Two States Pass Bill to Ban Abortion After Heartbeat Detected
Georgia and Tennessee Houses pass 'heartbeat bills' banning most abortions
Georgia and Tennessee Houses both passed bills banning most abortions being performed in the states after a heartbeat is detected during pregnancy.
The two US states were the latest to move toward enacting tough abortion restrictions as Republican House lawmakers pass bans on most abortions after a fetal heartbeat can be detected.
A fetal heartbeat can be detected via ultrasound as early as six weeks into the pregnancy.
Democratic opponents of so-called "heartbeat legislation" argue it goes against Roe v Wade, the Supreme Court ruling legalizing abortion, which many pro-life advocates hope will be overturned at the hands of the two new Justices.
The ruling is in stark contrast to many Democrat-controlled states which are pushing for later-term abortions.
Last month, the world reeled in horror as New York's Democratic Governor Andrew Cuomo signed new legislation into law that allows abortions to be performed up into the moment of birth.
According to the Daily Mail, Georgia and Tennessee join other states, including Mississippi, Florida, Kentucky, Ohio and South Carolina, that are also considering this type of legislation.
The bills will next head to each state's respective Senate.
If they pass, the states' governors will have to sign them into law, as Georgia Governor Brian Kemp has said he intends to do.
During a tense debate in Atlanta, Georgia, on Thursday, several Democratic lawmakers opposed to the bill turned their backs to its author, Republican Representative Ed Setzler.
Earlier in the day, some Democratic lawmakers brought in wire coat hangers in reference to unsafe home abortions.
Setzler said his bill "seeks to recognize that the child in the womb, that is living distinct from their mother, has a right to life that is worthy of legal protection."
The Tennessee House passed similar legislation earlier Thursday after its Republican supermajority forced an end to debate without letting some Democrats speak.
If the measures in Georgia and Tennessee win Senate approval and are signed into law, they would trigger immediate legal challenges.
Abortion opponents across the country are hopeful the US Supreme Court - with new Justices Neil Gorsuch and Brett Kavanaugh - will either reverse Roe v Wade or uphold specific state laws that could undermine the court's 1973 ruling establishing the right of women to abort a fetus that can't survive outside the womb.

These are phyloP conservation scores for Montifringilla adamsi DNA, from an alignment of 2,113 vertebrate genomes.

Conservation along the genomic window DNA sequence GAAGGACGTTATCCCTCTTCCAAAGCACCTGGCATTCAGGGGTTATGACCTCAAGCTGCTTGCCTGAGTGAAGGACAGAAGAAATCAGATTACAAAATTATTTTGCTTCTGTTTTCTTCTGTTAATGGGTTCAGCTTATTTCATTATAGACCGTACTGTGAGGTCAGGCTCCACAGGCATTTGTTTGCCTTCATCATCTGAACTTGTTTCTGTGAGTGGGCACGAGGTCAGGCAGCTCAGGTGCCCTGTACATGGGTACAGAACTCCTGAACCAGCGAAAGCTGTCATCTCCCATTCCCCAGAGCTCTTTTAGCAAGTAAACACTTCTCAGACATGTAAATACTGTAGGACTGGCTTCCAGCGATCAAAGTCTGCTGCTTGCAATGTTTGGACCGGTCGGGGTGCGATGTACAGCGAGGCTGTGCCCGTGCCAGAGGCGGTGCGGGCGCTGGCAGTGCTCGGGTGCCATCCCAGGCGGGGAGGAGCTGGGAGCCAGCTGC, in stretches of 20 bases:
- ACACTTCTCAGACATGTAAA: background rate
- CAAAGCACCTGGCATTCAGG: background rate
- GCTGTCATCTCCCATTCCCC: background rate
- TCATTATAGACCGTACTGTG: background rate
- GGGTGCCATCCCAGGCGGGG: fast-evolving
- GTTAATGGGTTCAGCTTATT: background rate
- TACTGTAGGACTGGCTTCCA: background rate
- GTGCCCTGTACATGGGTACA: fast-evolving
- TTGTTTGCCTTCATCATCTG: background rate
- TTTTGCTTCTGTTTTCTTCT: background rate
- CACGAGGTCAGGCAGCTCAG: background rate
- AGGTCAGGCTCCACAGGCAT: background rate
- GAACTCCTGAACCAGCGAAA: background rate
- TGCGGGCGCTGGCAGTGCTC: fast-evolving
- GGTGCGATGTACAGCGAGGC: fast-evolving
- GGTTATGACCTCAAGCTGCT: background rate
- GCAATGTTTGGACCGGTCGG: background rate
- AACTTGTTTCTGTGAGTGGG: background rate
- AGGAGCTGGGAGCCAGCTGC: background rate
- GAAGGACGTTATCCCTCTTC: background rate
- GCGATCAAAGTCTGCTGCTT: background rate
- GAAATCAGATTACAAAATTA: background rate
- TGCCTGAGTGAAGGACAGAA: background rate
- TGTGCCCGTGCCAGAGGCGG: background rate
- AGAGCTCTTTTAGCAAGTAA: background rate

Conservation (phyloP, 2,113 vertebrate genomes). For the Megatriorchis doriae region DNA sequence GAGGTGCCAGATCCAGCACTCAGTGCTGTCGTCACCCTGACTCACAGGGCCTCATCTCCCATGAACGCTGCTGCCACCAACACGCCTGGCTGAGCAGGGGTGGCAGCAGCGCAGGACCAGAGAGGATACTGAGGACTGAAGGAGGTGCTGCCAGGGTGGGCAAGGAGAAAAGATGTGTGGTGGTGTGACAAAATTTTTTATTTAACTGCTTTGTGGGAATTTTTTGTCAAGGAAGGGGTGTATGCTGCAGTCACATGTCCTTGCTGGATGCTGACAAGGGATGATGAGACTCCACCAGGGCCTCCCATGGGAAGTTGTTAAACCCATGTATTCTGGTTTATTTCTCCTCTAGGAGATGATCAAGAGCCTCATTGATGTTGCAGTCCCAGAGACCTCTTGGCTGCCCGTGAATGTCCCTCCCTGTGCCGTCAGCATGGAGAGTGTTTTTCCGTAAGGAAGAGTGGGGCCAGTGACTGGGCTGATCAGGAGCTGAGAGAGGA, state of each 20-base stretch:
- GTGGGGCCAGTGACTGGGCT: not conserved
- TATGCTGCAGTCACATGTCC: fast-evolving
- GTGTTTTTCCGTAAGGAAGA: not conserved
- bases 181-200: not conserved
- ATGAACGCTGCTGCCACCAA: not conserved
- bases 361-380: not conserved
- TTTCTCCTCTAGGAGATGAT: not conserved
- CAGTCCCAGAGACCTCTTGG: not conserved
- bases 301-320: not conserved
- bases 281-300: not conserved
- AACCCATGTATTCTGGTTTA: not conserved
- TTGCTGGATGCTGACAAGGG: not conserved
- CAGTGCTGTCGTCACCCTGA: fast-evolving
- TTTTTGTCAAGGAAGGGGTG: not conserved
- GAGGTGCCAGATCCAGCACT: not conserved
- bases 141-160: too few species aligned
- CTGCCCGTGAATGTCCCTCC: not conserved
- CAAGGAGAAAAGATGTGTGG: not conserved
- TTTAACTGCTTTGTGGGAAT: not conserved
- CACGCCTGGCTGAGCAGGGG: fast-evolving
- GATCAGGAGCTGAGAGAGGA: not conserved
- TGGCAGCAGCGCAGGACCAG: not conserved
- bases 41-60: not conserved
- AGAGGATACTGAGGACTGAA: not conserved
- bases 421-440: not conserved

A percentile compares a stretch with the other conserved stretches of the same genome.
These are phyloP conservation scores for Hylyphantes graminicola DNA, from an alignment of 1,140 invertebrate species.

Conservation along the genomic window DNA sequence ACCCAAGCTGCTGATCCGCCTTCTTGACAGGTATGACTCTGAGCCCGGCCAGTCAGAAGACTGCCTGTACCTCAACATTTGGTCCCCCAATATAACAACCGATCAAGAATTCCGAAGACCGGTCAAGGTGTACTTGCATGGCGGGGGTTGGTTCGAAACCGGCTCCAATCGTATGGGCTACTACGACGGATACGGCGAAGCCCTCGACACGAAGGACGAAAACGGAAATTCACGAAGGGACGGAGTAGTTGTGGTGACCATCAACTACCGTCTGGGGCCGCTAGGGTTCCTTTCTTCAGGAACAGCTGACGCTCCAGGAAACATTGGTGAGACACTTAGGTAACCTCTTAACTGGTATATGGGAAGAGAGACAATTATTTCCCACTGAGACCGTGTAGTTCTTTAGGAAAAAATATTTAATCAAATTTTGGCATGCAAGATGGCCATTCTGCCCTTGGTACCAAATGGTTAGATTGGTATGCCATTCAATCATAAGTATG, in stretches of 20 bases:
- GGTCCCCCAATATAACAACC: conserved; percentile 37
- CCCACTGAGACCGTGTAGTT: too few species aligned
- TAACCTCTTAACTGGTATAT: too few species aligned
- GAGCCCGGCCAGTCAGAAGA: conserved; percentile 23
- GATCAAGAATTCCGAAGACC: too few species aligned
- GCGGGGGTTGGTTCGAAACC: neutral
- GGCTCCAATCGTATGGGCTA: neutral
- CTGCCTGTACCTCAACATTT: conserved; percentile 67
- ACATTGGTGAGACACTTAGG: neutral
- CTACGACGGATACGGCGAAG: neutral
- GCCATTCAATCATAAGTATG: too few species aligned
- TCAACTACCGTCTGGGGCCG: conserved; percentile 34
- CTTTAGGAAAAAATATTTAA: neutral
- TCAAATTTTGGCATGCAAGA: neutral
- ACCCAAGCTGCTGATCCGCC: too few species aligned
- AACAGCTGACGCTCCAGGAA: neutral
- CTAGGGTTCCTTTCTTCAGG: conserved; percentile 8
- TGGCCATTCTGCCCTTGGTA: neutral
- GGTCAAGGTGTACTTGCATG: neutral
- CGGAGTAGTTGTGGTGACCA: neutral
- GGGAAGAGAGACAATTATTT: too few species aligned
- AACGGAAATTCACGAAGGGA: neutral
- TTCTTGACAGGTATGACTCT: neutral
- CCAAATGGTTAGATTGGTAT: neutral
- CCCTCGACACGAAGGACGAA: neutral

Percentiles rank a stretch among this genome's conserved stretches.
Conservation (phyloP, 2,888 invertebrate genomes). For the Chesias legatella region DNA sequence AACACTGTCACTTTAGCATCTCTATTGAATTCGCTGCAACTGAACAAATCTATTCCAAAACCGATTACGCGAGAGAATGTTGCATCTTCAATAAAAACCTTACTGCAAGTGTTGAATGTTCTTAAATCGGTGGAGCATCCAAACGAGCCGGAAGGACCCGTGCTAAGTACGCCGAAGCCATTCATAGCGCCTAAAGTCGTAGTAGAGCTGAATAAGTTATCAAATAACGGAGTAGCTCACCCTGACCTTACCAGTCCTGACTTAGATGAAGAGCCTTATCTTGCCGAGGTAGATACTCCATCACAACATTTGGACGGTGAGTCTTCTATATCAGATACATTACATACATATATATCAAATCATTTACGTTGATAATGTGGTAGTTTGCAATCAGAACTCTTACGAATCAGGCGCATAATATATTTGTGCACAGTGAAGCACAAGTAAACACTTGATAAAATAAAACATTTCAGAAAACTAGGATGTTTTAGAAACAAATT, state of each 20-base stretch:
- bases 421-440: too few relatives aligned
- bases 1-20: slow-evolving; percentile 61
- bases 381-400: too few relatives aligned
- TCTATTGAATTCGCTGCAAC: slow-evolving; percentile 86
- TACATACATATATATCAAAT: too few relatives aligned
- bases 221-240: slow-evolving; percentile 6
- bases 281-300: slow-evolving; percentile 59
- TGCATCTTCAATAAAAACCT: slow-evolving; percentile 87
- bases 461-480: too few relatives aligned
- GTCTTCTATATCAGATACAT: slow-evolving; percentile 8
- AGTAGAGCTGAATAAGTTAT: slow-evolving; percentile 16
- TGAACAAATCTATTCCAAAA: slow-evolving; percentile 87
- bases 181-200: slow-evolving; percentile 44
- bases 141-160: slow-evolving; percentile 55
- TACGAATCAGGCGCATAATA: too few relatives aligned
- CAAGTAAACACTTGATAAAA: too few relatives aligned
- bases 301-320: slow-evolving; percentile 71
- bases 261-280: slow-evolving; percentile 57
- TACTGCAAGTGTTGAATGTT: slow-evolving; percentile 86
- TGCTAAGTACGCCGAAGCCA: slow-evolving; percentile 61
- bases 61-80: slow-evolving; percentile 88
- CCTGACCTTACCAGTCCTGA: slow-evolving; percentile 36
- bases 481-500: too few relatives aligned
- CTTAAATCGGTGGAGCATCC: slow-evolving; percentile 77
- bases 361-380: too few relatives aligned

Democratic Rep Renitta Shannon, speaking against the bill and about her own past abortion, went over time and her microphone was cut off.
She refused to yield the floor until colleagues surrounded her and implored her to walk away.
Women in Georgia can currently seek an abortion during the first 20 weeks of pregnancy.
A fetal heartbeat is generally detectable at around six weeks.
The bill would make exceptions in the case of rape and incest, but only when the woman files a police report first.
It also allows for abortions when the fetus is determined to be not compatible with life due to serious medical issues.
Setzler previously said he had "misgivings" about those exceptions, saying that "those children are just as innocent as others."
Republican Rep Darlene Taylor asked a rhetorical question: "Who speaks for a baby fetus?"
"Today I do," Taylor answered, as she read a prepared speech as if she was a baby fetus that did not want to be aborted.
Democratic Rep. Mike Wilensky said the bill clearly violates the constitution.
"We know that this bill is unconstitutional. We know that there are going to be huge costs to litigate this," Wilensky said.
The fast-tracked bill came to the floor in the final minutes before a legislative deadline by which bills must generally pass out of one house or the other to remain in play for the session.
Republican Gov. Brian Kemp, who pledged as a candidate to sign the toughest abortion laws in the country, endorsed the proposal in a news conference after its passage in the House but said there is more work to be done in the Senate.
"I value life and I proudly support this legislation, which protects the right of the unborn at the heartbeat," Kemp said.
Republican Gov. Bill Lee has said he would sign the Tennessee bill, downplaying constitutional concerns as an issue for the courts, not his office.
Democrats and abortion-rights advocates say they'll continue to fight the bill for access to abortion in Georgia.